Vietnam Volunteer Diana Swansen notices the “simple things” in life that remind her of humanity’s goodness. She offers her optimistic perspective with us, and her teammates, when teaching conversational English on a Vietnam Service Program in Hanoi.
What is good taste? For most people, taste is simply a matter of flavor.
But how do we experience goodness? For me, this time with you, in Vietnam, represents goodness. I experienced goodness by finding my stride as a “teacher” by not only teaching about the world map, and locations and places, but by actually taking off into the sky, in order to teach the concept and aviation words of “AIRWAY and Airways.”
“I believe the taste of goodness is about making conscious and thoughtful decisions about the places we travel to, up on the planet we share as global volunteers, as well as through the relationships we have at our daily projects.”
Jay experienced goodness at the Foreign Trade University through the warmth and generosity, both of goods and spirit, of the students and the faculty.
And Karen experienced goodness through the helpfulness of NBK primary teachers – as well as finding a teacher shorter than she!”
The way the day unfolded for Jane in the NBK classroom was clearly a sign of goodness, because it was fabulous compared to the chaos of the previous morning.
As Karen watched me in my element, teaching the middle-schoolers about location and navigation, I’m convinced she experienced the goodness of the students. And also by watching Ken bond with all the children in his attentive and engaging classes. Karen also experienced goodness when she walked into the Blind Link class and saw Carole’s students gathered around her, lovingly.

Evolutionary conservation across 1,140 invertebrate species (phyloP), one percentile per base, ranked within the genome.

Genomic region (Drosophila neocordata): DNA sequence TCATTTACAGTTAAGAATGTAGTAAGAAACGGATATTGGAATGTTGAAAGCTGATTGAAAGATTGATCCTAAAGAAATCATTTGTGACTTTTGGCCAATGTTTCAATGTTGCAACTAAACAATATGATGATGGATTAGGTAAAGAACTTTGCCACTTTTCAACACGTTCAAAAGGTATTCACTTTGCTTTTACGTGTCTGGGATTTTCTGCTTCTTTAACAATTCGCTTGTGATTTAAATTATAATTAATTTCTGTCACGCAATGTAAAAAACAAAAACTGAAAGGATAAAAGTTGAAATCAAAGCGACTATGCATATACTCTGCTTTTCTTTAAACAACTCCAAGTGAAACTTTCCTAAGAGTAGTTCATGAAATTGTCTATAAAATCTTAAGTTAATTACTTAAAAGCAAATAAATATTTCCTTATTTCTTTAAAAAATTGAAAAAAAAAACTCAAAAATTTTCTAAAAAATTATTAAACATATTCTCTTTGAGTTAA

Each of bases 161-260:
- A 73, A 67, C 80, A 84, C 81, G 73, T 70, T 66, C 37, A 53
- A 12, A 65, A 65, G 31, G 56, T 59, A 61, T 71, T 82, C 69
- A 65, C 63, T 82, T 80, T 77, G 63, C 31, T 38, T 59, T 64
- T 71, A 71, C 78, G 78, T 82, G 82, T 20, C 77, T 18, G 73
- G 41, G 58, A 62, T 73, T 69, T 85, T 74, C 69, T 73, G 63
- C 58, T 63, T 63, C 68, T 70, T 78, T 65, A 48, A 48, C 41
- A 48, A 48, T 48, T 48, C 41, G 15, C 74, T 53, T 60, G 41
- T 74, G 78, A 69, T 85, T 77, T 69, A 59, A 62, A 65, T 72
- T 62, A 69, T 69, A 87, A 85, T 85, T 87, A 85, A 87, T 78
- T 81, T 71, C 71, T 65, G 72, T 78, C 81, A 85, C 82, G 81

And goodness was expressed by Ken through the “Stop the Bus” game because he stumped the children, (though he was stumped, too) on the letters X, Q and Z. And not to be forgotten, Ken was told not once, but TWICE (and sincerely) how handsome he is and, for once, he said, he did not know what to say!
How about this for goodness? Judy’s students took her and Anne to the Temple of Literature during the lunch hour to enjoy the lovely grounds and buildings there. Wendy witnessed true goodness in the way her two teachers made her communication with the students easy and enjoyable. And, when she and Jay took an unexpectedly long ride in a taxi back to the hotel, the goodness was in getting to see a lot more of the old quarter in Hanoi!”
Anne’s students were so thoughtful and kind in helping her cross the streets and by bringing her coffee, that you can’t ignore the goodness in that. Their goodness radiated in their sparkling and smiling eyes when they participated enthusiastically in the lessons. And at Blind Link, Carole’s adult students’ eyes lit up when they (for the first time) understood the word “professional” as well as understanding that massage therapists are healers.
The way Gail experienced goodness through her students is their eagerness to teach her about Vietnam, including all different aspects of their culture and industry. It really helps them in speaking, and understanding, English.
We as a team experienced goodness (and humor) when our waiter recommended the type of Vietnamese beer that’s good for the “Old People,” like us! And it was fun to hear how the waiter dug himself deeper, before digging himself out, through lots of group laughter! It’s all goodness!”
Find goodness on a Global Volunteers service program. People of all ages and backgrounds fulfill their volunteer goals through worldwide programs. Learn more about how you can make a difference in Vietnam. Or Chat Online with a Volunteer Coordinator to get started today!